Trickle-down does lend some value to some ultra high end products if and when it happens. In a way, I think it is a main source of the Chord Mojo's quality. But the company also made a decision and commitment to explore this more affordable market, while also working on the DAVE at $12K. The price of the Dave does not bother me. It is simply beyond my consideration, but it does bother some. The Berkeley Audio Design Alpha DAC Reference Series price does not bother me, even though it is well out of reach, but it also has bothered some. It is hard to imagine how a dac could be worth almost 6 times the Berkeley dac, that its performance would scale that well in comparison. But perhaps I'm too suspicious. For me, it defies common sense in a way that an Oppo does not.

1070957250_Imprimatur.NihilObstatSepia3Crop(2).jpg.2162a44365e84a5df7d456bf8026ed67.jpg

 

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But at the same time there is plenty of equipment like iFi and Audioengine, that continually up the ante on the lower end.

Main listening (small home office):

Main setup: Surge protector +_iFi  AC iPurifiers >Isol-8 Mini sub Axis Power Conditioning+Isolation>QuietPC Low Noise Server>Roon (Audiolense DRC)>Stack Audio Link II>Kii Control>Kii Three >GIK Room Treatments.

Secondary Listening: Server with Audiolense RC>RPi4 or analog>Matrix Element i Streamer/DAC (XLR)+Schiit Freya>Kii Three .

Bedroom: SBTouch to Cambridge Soundworks Desktop Setup.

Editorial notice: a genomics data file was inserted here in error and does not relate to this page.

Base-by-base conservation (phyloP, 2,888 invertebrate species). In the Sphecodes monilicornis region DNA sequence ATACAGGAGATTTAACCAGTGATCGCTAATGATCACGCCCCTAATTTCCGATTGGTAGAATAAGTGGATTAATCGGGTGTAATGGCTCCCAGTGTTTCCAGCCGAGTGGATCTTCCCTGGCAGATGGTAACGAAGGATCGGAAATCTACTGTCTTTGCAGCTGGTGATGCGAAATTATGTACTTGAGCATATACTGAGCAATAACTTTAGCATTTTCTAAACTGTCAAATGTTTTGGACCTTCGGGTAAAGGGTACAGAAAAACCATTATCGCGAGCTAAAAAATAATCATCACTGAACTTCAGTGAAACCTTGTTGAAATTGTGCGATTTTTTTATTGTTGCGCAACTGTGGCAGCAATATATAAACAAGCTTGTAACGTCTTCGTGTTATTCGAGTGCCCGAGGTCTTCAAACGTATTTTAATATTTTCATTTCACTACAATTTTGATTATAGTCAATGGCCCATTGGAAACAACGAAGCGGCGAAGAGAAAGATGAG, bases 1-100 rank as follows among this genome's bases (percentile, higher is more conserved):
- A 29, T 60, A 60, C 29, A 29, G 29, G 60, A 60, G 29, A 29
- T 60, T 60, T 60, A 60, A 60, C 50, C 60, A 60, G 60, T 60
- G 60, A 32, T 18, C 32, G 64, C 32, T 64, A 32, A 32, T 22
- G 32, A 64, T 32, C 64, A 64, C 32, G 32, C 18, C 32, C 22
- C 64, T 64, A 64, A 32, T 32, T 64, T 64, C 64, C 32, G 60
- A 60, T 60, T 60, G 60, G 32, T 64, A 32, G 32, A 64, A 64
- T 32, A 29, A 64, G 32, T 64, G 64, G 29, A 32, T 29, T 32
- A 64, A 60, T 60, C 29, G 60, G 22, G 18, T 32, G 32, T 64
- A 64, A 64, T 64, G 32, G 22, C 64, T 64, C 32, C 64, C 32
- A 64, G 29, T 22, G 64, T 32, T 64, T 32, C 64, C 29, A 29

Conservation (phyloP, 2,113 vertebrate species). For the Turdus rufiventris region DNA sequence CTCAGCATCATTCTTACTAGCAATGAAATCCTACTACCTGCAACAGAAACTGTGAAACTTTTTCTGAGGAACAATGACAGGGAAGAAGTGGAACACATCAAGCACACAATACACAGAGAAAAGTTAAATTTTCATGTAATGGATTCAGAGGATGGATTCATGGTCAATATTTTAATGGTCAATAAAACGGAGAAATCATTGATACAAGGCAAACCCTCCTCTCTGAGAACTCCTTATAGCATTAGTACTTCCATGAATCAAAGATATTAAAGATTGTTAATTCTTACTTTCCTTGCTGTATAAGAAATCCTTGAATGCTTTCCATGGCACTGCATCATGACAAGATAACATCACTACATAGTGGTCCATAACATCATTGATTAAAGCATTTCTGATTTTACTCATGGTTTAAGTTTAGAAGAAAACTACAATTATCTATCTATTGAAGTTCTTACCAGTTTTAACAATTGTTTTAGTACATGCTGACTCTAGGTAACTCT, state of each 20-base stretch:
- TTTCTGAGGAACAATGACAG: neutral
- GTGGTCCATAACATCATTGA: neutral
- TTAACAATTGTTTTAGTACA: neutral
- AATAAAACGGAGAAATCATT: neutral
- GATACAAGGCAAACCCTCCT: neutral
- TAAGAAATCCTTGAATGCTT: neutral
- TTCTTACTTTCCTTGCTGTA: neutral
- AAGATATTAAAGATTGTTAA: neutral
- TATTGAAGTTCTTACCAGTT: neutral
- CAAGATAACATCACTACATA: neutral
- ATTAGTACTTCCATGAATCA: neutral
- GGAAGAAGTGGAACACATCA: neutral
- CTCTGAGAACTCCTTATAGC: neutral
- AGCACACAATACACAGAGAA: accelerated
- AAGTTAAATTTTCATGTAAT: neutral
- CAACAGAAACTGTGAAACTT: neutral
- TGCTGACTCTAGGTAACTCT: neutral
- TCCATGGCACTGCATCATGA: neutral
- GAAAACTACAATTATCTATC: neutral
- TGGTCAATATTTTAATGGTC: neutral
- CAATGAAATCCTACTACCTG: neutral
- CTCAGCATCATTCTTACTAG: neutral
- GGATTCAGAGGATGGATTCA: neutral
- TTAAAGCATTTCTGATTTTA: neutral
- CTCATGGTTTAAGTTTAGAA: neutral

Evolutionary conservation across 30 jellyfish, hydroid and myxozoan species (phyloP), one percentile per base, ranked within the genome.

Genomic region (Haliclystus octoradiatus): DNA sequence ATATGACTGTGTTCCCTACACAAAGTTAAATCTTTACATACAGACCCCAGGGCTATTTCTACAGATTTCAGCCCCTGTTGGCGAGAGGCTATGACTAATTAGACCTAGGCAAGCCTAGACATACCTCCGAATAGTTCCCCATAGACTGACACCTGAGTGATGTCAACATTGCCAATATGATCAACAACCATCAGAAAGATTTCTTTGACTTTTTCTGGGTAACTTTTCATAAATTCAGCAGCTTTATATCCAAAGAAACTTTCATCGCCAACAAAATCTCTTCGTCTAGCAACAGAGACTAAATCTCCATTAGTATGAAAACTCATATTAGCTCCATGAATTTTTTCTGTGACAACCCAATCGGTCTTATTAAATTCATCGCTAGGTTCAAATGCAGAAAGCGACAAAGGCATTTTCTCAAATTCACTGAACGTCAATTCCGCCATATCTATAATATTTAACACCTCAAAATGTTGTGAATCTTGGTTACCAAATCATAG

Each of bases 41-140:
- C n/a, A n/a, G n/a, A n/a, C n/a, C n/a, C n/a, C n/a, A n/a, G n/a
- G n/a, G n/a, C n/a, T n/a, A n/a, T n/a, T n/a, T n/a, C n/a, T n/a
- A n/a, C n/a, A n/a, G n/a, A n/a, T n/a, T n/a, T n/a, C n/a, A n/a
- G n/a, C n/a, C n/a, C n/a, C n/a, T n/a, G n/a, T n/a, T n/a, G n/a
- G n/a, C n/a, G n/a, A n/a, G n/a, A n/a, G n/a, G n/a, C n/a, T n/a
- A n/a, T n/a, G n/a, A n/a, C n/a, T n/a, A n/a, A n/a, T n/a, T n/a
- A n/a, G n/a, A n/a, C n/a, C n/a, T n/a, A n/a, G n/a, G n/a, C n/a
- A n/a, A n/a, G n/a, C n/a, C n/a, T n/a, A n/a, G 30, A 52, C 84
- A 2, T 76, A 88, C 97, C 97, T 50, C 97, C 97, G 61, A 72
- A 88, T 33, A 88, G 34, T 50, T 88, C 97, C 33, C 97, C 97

Living Room/Kitchen: Ropieee (RPi3b+ with touchscreen) + Schiit Modi3E to a pair of Morel Hogtalare. 

All absolute statements about audio are false :)

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Perhaps my response points more toward my own limitations in ability to conceive a legitimate scaling of performance up to a price like this.

 

It is also grounded in a concern that the ultra high end is one of the most harmful things to this hobby, at least to its image. And perhaps I'm still conditioned by a consumer advocacy ethos that wants to voice resistance to the seemingly endless escalation of prices for reference quality gear, and rest my hope in a clearer commitment to excellent value at realistic prices. One sees this tension clearly in the audiophile headfi market. I think the attention that the Schiit Yggdrasil is receiving speaks volumes regarding the kind of honest value audiophile consumers really appreciate. And I think the Chord Mojo does as well, but, oddly, not on this site so far. And Massdrop is developing and marketing some very interesting, high quality/high value audiophile products.

 

Trickle-down does lend some value to some ultra high end products if and when it happens. In a way, I think it is a main source of the Chord Mojo's quality. But the company also made a decision and commitment to explore this more affordable market, while also working on the DAVE at $12K. The price of the Dave does not bother me. It is simply beyond my consideration, but it does bother some. The Berkeley Audio Design Alpha DAC Reference Series price does not bother me, even though it is well out of reach, but it also has bothered some. It is hard to imagine how a dac could be worth almost 6 times the Berkeley dac, that its performance would scale that well in comparison. But perhaps I'm too suspicious. For me, it defies common sense in a way that an Oppo does not.

 

I think there are many more important and urgent matters in this crazy upside down world of ours to get your balls in an uproar over than the money people choose to pay for their audio equipment or the health and welfare of this audiophile industry in general. Guess what, I know plenty of people that would think you were crazy to "not be bothered by the price of the Berkeley Audio Design Alpha DAC Reference Series". Your arbitrary points of reference are really meaningless.